The extraordinarily talented poet, Geetanjali, submitted a poem titled “Balloon Dreams” and I can honestly say that it is one of the most beautiful and affecting specimens of poetic expression that I’ve ever read. So, forgetting momentarily that it was the only entry, let us all congratulate this wonderful writer for a wonderful poem!

Shall we take a moment to enjoy it?

“Balloon Dreams”

She let herself fly
High up in the sky
Above from the madness
& things which made her cry.

To the balloon dreams she clung
And let her-self be flung
Into the depths of dream clouds
And in deep sleep she sunk.

Heartaches no more
She could feel her spirit soar
High and high
Reaching out to the door.

There will be no more pain
Disappointment will not rain
For she flew far far away
Never to rise again.


Balloon Dreams

Quote of the Day – the poetry of struggle

Many, many men have been just as troubled morally and spiritually as you are right now. Happily, some of them kept records of their troubles. You’ll learn from them – if you want to. Just as someday, if you have something to offer, someone will learn something from you. It’s a beautiful reciprocal arrangement. And it isn’t education. It’s history. It’s poetry.

The Catcher in the Rye – J.D. Salinger

Where the Sidewalk Ends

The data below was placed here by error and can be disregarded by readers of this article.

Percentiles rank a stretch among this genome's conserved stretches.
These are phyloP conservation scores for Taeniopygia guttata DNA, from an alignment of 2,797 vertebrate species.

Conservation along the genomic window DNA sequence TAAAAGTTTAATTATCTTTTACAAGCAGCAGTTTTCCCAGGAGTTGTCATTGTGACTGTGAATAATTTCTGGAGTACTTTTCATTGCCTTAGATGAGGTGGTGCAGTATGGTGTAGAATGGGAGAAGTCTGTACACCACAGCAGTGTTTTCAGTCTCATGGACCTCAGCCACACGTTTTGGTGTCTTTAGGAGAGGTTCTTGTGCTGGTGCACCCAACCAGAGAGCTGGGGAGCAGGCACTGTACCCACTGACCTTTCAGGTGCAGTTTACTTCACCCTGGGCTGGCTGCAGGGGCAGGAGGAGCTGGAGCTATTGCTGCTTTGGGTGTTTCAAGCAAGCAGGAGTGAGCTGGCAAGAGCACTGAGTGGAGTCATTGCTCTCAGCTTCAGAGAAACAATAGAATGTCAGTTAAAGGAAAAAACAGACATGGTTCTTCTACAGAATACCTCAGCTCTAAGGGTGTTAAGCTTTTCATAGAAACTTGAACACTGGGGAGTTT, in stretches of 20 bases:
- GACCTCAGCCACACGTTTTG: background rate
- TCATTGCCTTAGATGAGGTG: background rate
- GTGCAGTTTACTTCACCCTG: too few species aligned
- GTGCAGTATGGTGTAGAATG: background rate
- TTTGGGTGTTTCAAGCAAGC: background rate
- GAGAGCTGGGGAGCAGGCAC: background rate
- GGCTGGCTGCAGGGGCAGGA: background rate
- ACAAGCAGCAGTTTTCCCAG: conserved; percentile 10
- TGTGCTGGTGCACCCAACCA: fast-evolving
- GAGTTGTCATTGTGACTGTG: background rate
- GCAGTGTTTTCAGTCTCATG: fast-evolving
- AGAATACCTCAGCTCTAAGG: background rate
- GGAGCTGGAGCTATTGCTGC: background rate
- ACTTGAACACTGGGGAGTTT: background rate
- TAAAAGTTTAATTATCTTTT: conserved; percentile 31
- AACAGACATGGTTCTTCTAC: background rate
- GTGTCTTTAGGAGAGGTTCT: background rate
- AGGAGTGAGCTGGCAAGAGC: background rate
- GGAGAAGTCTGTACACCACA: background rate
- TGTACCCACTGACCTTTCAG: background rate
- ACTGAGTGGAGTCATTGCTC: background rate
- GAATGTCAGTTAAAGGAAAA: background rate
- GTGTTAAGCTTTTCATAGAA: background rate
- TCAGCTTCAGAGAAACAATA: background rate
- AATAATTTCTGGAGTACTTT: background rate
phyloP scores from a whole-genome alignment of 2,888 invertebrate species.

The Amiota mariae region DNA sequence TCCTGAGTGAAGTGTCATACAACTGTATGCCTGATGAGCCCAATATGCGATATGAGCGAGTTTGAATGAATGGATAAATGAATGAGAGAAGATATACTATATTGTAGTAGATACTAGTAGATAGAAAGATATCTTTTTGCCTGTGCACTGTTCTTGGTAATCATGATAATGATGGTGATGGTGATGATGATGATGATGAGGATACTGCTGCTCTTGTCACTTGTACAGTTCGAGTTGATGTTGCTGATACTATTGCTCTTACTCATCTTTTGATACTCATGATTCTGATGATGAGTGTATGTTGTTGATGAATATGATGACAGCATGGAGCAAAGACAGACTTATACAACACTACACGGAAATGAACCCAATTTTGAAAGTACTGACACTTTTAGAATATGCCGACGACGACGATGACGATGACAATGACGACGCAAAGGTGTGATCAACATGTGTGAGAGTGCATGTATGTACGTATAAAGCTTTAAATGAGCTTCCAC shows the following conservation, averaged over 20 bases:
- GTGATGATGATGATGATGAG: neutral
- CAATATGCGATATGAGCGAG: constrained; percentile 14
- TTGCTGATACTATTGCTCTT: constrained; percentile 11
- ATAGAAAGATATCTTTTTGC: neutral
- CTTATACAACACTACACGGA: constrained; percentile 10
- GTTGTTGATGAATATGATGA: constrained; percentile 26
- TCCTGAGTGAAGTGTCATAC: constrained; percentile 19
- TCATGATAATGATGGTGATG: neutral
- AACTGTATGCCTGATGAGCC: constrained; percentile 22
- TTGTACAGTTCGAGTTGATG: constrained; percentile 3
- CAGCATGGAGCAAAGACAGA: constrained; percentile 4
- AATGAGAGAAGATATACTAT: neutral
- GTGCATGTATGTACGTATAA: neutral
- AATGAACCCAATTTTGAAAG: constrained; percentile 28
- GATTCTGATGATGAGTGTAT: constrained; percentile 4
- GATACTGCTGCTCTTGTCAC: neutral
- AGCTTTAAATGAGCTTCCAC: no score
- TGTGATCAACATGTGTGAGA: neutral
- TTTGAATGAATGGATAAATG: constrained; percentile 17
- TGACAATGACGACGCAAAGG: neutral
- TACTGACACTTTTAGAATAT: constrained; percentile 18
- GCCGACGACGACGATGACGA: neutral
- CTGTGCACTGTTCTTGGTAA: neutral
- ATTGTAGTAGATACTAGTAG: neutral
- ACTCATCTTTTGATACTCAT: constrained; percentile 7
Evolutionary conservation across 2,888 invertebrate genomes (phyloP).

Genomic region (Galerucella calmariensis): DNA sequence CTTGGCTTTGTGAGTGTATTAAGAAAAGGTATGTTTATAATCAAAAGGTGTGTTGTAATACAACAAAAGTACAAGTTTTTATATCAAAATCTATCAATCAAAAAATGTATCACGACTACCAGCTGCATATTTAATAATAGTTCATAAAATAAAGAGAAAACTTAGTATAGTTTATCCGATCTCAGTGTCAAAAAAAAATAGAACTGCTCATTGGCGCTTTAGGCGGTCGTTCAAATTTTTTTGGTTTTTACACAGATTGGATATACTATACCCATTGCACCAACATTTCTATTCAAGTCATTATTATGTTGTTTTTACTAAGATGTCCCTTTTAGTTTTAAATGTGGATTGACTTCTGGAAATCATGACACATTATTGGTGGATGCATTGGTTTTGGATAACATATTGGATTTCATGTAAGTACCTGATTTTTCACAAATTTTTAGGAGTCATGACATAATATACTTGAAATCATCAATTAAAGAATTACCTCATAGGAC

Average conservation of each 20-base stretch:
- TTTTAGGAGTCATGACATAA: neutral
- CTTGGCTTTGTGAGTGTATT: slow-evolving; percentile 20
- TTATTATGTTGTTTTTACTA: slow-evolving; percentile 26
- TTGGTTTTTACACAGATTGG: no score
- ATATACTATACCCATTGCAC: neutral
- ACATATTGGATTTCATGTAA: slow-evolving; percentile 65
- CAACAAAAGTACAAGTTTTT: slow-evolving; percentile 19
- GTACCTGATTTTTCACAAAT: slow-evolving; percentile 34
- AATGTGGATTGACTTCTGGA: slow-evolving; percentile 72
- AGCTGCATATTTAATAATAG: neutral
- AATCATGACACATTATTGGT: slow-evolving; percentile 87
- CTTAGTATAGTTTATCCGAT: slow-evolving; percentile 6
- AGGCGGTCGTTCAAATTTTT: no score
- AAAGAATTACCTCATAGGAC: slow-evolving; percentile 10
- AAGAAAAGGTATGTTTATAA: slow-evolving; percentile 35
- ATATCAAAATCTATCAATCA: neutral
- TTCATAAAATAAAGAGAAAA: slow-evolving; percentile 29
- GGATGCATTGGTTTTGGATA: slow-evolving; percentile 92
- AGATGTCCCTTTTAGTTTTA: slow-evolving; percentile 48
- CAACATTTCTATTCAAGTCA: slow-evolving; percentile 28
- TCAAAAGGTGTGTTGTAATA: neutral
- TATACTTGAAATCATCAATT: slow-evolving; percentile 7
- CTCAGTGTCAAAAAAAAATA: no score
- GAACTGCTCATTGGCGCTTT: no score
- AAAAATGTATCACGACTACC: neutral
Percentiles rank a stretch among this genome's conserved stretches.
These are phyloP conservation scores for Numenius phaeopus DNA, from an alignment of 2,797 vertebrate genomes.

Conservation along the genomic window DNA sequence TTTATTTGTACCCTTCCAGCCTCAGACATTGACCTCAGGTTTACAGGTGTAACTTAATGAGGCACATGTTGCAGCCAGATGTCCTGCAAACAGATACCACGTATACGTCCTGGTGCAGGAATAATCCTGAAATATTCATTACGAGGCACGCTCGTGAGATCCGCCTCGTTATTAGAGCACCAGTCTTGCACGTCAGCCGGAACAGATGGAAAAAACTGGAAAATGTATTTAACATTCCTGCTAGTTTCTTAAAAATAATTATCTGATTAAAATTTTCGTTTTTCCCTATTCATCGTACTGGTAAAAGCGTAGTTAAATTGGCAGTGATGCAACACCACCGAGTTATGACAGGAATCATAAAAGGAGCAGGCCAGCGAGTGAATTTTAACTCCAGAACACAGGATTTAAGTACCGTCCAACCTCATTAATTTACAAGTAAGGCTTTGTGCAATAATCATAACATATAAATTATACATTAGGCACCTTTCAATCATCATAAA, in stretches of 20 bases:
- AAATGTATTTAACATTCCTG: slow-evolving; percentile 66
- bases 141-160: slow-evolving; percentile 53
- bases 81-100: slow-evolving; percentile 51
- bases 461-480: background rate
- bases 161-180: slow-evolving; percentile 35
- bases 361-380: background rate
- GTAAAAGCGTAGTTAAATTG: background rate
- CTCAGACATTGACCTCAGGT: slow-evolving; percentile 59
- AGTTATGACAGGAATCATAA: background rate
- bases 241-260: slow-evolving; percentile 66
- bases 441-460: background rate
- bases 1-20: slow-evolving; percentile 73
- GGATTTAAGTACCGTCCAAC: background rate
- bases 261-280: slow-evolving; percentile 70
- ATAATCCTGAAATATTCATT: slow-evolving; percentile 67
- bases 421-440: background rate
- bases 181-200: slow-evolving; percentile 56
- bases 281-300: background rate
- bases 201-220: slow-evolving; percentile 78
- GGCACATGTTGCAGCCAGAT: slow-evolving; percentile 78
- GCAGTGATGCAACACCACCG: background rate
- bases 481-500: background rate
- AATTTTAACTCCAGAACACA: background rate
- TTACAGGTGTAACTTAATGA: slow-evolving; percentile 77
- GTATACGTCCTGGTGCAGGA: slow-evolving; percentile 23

Where the Sidewalk Ends

If you are a dreamer, come in,

If you are a dreamer,

A wisher, a liar,

A hope-er, a pray-er,

A magic bean buyer…

Come in… for where the sidewalk ends, Shel Silverstein’s world begins. You’ll meet a boy who turns into a TV set, and a girl who eats a whale. The Unicorn and the Bloath live there, and so does Sarah Cynthia Sylvia Stout who will not take the garbage out. It is a place where you wash your shadow and plant diamond gardens, a place where shoes fly, sisters are auctioned off, and crocodiles go to the dentist.

Could you think of anything more perfect for a Friday morning than a cocktail of creative nonsense, magic, rhyme and bizarre profundity? Nothing quite melts my ice-cold heart (frozen by the ungodly hour at which my alarm clock decided to ring) on a weekday morning like a generous dose of gobbledygook.

Shel Silverstein

Shel Silverstein’s Where the Sidewalk Ends is a wonderfully ridiculous book of illustrated poetry. With a knack for penning brilliant nonsense and for drawing absurd, vivid and quaint illustrations to match, Silverstein has bequeathed the world with a book that is brimming at once with hilarity and profundity; little nuggets of wisdom embedded within little tales of such bizarre ludicrousness, they could rival the musings of Tim Burton.

If you take the time to flip through this compilation, you’ll discover the Glurpy Slurpy Skakagrall, a pair of Dancing Pants, a Double-Tail Dog and Hector the Collector. You’ll laugh so hard that snot will fly from your nose, you’ll raise your eyebrows in pure bewilderment and you’ll cock your head to the tone of an epiphany. It has it all and the best thing about it is that you needn’t more than a minute to spare to pluck from within its binding at least a sample of Silverstein’s genius. Little tiny poems for stolen moments. Long and wild ones for your lunch hour. It is a book for all occasions, for all moods and for all hours. And I guarantee, it will make you smile.

Shel Silverstein should be recognised as a great contributor to the medical industry for discovering what I feel to be the most effective form of antidepressant yet!